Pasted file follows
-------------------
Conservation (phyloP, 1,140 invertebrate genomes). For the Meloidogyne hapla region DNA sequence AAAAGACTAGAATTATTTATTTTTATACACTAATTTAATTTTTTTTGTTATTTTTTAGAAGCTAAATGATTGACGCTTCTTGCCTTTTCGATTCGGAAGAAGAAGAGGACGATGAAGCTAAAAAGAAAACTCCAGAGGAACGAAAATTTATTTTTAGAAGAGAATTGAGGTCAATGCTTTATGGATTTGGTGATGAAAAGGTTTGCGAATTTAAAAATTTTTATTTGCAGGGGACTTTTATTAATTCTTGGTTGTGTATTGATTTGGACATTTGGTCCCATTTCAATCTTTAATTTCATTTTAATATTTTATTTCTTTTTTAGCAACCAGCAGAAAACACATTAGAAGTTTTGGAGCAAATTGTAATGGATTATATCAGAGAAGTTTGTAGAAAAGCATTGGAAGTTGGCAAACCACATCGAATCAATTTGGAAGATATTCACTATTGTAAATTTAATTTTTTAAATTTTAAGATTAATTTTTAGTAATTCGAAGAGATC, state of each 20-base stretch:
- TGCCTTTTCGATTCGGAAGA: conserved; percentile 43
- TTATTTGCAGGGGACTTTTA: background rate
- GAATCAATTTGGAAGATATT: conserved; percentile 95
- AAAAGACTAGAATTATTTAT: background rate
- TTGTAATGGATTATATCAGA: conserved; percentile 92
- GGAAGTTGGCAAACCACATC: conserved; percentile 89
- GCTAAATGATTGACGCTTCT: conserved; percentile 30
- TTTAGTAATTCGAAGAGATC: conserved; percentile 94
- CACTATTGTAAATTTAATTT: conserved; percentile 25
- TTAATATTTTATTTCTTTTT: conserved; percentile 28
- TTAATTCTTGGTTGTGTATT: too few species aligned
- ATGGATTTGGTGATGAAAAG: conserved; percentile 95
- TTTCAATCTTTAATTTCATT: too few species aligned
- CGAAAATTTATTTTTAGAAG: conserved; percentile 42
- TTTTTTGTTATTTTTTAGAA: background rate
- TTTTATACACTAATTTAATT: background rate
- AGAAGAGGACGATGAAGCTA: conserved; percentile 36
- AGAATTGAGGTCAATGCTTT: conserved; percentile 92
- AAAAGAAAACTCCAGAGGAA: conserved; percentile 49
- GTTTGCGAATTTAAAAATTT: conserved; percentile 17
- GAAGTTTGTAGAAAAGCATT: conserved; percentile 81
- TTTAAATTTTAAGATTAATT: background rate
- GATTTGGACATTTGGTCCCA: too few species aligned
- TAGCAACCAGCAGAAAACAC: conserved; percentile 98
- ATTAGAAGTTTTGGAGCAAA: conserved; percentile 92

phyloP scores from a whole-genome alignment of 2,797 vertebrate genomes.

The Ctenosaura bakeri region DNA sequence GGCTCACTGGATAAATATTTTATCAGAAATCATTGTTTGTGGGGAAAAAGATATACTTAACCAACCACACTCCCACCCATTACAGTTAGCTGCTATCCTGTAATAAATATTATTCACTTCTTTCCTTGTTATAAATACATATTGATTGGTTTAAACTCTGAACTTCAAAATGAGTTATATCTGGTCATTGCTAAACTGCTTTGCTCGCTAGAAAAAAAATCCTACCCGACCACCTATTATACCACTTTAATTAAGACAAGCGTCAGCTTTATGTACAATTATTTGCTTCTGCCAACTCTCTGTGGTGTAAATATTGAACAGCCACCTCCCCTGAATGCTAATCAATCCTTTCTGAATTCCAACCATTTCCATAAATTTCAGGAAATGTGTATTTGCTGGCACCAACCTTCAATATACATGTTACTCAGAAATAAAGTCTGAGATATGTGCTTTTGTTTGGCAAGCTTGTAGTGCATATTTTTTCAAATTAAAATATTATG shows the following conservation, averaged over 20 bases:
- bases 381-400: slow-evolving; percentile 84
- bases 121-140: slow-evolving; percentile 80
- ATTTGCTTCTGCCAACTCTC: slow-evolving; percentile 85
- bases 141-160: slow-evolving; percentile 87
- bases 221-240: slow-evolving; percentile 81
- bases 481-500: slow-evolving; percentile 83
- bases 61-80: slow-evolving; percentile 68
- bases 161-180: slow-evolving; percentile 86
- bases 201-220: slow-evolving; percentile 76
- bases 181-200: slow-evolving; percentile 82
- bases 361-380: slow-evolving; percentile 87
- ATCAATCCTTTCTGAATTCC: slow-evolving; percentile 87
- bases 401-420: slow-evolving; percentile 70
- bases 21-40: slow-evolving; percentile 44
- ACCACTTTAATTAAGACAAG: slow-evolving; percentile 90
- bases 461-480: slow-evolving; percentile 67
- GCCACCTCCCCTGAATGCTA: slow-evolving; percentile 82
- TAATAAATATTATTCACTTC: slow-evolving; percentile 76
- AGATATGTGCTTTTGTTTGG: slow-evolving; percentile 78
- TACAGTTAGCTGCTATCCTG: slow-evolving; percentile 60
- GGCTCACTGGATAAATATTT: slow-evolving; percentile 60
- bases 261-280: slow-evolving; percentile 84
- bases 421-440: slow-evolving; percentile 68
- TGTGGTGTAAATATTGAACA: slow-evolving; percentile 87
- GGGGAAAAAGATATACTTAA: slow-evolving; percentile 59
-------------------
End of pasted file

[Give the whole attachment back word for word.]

Conservation (phyloP, 1,140 invertebrate genomes). For the Meloidogyne hapla region DNA sequence AAAAGACTAGAATTATTTATTTTTATACACTAATTTAATTTTTTTTGTTATTTTTTAGAAGCTAAATGATTGACGCTTCTTGCCTTTTCGATTCGGAAGAAGAAGAGGACGATGAAGCTAAAAAGAAAACTCCAGAGGAACGAAAATTTATTTTTAGAAGAGAATTGAGGTCAATGCTTTATGGATTTGGTGATGAAAAGGTTTGCGAATTTAAAAATTTTTATTTGCAGGGGACTTTTATTAATTCTTGGTTGTGTATTGATTTGGACATTTGGTCCCATTTCAATCTTTAATTTCATTTTAATATTTTATTTCTTTTTTAGCAACCAGCAGAAAACACATTAGAAGTTTTGGAGCAAATTGTAATGGATTATATCAGAGAAGTTTGTAGAAAAGCATTGGAAGTTGGCAAACCACATCGAATCAATTTGGAAGATATTCACTATTGTAAATTTAATTTTTTAAATTTTAAGATTAATTTTTAGTAATTCGAAGAGATC, state of each 20-base stretch:
- TGCCTTTTCGATTCGGAAGA: conserved; percentile 43
- TTATTTGCAGGGGACTTTTA: background rate
- GAATCAATTTGGAAGATATT: conserved; percentile 95
- AAAAGACTAGAATTATTTAT: background rate
- TTGTAATGGATTATATCAGA: conserved; percentile 92
- GGAAGTTGGCAAACCACATC: conserved; percentile 89
- GCTAAATGATTGACGCTTCT: conserved; percentile 30
- TTTAGTAATTCGAAGAGATC: conserved; percentile 94
- CACTATTGTAAATTTAATTT: conserved; percentile 25
- TTAATATTTTATTTCTTTTT: conserved; percentile 28
- TTAATTCTTGGTTGTGTATT: too few species aligned
- ATGGATTTGGTGATGAAAAG: conserved; percentile 95
- TTTCAATCTTTAATTTCATT: too few species aligned
- CGAAAATTTATTTTTAGAAG: conserved; percentile 42
- TTTTTTGTTATTTTTTAGAA: background rate
- TTTTATACACTAATTTAATT: background rate
- AGAAGAGGACGATGAAGCTA: conserved; percentile 36
- AGAATTGAGGTCAATGCTTT: conserved; percentile 92
- AAAAGAAAACTCCAGAGGAA: conserved; percentile 49
- GTTTGCGAATTTAAAAATTT: conserved; percentile 17
- GAAGTTTGTAGAAAAGCATT: conserved; percentile 81
- TTTAAATTTTAAGATTAATT: background rate
- GATTTGGACATTTGGTCCCA: too few species aligned
- TAGCAACCAGCAGAAAACAC: conserved; percentile 98
- ATTAGAAGTTTTGGAGCAAA: conserved; percentile 92

phyloP scores from a whole-genome alignment of 2,797 vertebrate genomes.

The Ctenosaura bakeri region DNA sequence GGCTCACTGGATAAATATTTTATCAGAAATCATTGTTTGTGGGGAAAAAGATATACTTAACCAACCACACTCCCACCCATTACAGTTAGCTGCTATCCTGTAATAAATATTATTCACTTCTTTCCTTGTTATAAATACATATTGATTGGTTTAAACTCTGAACTTCAAAATGAGTTATATCTGGTCATTGCTAAACTGCTTTGCTCGCTAGAAAAAAAATCCTACCCGACCACCTATTATACCACTTTAATTAAGACAAGCGTCAGCTTTATGTACAATTATTTGCTTCTGCCAACTCTCTGTGGTGTAAATATTGAACAGCCACCTCCCCTGAATGCTAATCAATCCTTTCTGAATTCCAACCATTTCCATAAATTTCAGGAAATGTGTATTTGCTGGCACCAACCTTCAATATACATGTTACTCAGAAATAAAGTCTGAGATATGTGCTTTTGTTTGGCAAGCTTGTAGTGCATATTTTTTCAAATTAAAATATTATG shows the following conservation, averaged over 20 bases:
- bases 381-400: slow-evolving; percentile 84
- bases 121-140: slow-evolving; percentile 80
- ATTTGCTTCTGCCAACTCTC: slow-evolving; percentile 85
- bases 141-160: slow-evolving; percentile 87
- bases 221-240: slow-evolving; percentile 81
- bases 481-500: slow-evolving; percentile 83
- bases 61-80: slow-evolving; percentile 68
- bases 161-180: slow-evolving; percentile 86
- bases 201-220: slow-evolving; percentile 76
- bases 181-200: slow-evolving; percentile 82
- bases 361-380: slow-evolving; percentile 87
- ATCAATCCTTTCTGAATTCC: slow-evolving; percentile 87
- bases 401-420: slow-evolving; percentile 70
- bases 21-40: slow-evolving; percentile 44
- ACCACTTTAATTAAGACAAG: slow-evolving; percentile 90
- bases 461-480: slow-evolving; percentile 67
- GCCACCTCCCCTGAATGCTA: slow-evolving; percentile 82
- TAATAAATATTATTCACTTC: slow-evolving; percentile 76
- AGATATGTGCTTTTGTTTGG: slow-evolving; percentile 78
- TACAGTTAGCTGCTATCCTG: slow-evolving; percentile 60
- GGCTCACTGGATAAATATTT: slow-evolving; percentile 60
- bases 261-280: slow-evolving; percentile 84
- bases 421-440: slow-evolving; percentile 68
- TGTGGTGTAAATATTGAACA: slow-evolving; percentile 87
- GGGGAAAAAGATATACTTAA: slow-evolving; percentile 59